“The sky is the killer of us all.” Enemy Ace – A Review

DC’s Showcase: Enemy Ace , written by Robert Kanigher and penciled by the legendary Joe Kubert, is the most unrelentingly nihilistic comic I’ve ever read. Enemy Ace - nihilism at its best

It presents the face of war from the side of the enemy.  In this case it’s Hans Von Hammer, a WWI fighter pilot modeled after Baron Manfred Von Richthofen, better known as the “Red Baron”.  Like his namesake Von Hammer collects victory cups for each plane he shoots down and flies a red Fokker DR1, just like the Baron.  There are many other aspects of his life that parallel Richthofen’s,  which makes the comic (for those who know something about WWI aces) a real joy to read.

The technology and fighting tactics are correct for the most part. But, these are comics and sometimes you get goofy characters the Enemy Ace has to go up against and defeat, or situations that stretch credulity.  But overall the stories themselves are top-notch and crushing in their nihilism and bleak outlook of men at war.

Von Hammer has no friends.  Death follows him.  The ground crew call him a killing machine and always remark on how cool he looks and how easily he kills.  He cannot connect in any emotional way with other human beings, and his only friend is a black wolf he meets in the forest — another killer.  They develop a psychic connection.  They both know one day they will be killed.  Killers are always killed — Nature demands it.  Von Hammer returns to the forest many times between missions.  He can find solace only at the side of this black wolf, his only true friend.  It is his only moment of peace.

But more than that it is the sky which endures in these comics.  The sky, as Von Hammer notes, is the “enemy of us all.”  He is “a killing machine” but one day he knows the sky will kill him.  The sky itself is a main character in all these stories.  It is vast, uncaring, unmoving.  The sky strikes down friend and foe alike.  There are many panels where Von Hammer’s plane is but a tiny speck in the vast space.  He is nothing compared to the infinite power of the sky, and he knows he can never be anything but a lonely speck waiting his turn to be killed.  As he kills.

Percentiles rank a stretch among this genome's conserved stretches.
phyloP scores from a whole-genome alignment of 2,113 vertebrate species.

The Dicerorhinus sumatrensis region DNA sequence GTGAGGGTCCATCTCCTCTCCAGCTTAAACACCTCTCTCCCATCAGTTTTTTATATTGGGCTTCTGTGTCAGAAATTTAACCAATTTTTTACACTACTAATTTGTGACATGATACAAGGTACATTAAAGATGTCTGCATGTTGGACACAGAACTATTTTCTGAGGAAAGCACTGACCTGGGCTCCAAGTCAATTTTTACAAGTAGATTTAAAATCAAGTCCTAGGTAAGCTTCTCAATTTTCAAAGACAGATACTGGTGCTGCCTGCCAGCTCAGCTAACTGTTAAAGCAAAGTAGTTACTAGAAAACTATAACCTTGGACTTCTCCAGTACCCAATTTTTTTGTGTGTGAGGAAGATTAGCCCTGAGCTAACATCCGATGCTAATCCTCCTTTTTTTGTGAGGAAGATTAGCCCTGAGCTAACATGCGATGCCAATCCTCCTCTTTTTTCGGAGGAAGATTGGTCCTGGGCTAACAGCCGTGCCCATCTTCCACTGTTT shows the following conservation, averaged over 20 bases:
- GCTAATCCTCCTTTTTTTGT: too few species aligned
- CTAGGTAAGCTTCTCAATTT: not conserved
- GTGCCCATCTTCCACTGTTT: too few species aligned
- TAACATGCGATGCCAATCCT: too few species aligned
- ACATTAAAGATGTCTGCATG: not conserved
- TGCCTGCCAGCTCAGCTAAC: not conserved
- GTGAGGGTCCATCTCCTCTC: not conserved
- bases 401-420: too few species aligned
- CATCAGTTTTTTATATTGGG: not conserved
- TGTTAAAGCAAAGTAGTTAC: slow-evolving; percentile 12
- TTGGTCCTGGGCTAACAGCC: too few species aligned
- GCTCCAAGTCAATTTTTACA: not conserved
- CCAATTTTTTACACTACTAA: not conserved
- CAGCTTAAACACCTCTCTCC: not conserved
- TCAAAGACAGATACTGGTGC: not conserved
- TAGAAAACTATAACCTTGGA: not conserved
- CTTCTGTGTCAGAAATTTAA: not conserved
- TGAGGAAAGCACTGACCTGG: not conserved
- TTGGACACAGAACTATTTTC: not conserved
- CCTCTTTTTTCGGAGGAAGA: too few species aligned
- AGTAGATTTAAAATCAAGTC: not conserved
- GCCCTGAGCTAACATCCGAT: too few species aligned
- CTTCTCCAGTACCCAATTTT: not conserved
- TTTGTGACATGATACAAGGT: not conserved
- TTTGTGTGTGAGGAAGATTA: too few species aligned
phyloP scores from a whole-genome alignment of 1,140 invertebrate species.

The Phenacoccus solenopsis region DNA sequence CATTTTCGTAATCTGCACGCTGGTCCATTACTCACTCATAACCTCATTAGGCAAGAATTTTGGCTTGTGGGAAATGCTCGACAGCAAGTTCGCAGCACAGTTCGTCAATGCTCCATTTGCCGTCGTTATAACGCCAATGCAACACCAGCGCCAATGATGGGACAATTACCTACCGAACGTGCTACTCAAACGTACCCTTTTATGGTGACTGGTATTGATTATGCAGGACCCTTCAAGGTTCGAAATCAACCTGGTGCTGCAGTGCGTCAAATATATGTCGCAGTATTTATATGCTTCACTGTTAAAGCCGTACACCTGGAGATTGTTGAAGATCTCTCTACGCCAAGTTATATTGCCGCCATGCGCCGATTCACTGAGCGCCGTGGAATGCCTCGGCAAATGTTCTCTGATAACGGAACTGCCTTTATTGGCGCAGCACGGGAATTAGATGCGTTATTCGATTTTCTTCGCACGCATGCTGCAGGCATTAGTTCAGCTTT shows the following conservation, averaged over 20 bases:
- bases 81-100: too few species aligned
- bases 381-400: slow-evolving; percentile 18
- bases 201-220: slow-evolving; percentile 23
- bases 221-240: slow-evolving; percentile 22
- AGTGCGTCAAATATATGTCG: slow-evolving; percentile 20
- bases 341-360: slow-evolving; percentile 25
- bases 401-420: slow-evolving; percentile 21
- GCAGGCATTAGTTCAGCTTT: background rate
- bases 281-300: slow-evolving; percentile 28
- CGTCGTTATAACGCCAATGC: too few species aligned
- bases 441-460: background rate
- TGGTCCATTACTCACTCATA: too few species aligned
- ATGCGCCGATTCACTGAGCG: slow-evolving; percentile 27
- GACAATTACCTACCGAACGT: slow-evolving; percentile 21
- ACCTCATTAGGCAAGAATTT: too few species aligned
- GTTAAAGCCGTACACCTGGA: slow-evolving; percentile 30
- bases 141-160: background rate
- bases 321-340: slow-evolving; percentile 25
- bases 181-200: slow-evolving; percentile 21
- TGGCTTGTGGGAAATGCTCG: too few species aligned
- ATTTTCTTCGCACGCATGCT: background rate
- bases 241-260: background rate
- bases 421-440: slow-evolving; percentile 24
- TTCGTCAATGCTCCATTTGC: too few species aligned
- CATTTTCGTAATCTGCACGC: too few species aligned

About the only drawback to these stories is they are presented in black and white. These were originally four-color comics and we miss the red of his plane, the blue sky, the checkerboard green quilt of the land below.  Sometimes a comic can still work published in black and white even though it first appeared in color.  The Showcase: Jonah Hex collection is such an example.  But the absence of color hurts the overall appearance of these Enemy Ace stories, I think.  We want to see his red plane.  You can tell some of the panels were set up to enhance the color and make the action more alive.

Aside from that these stories are pretty darn good.  If you want to read a nihilistic comic and are interested in WWI flying aces, this collection is the one to read.

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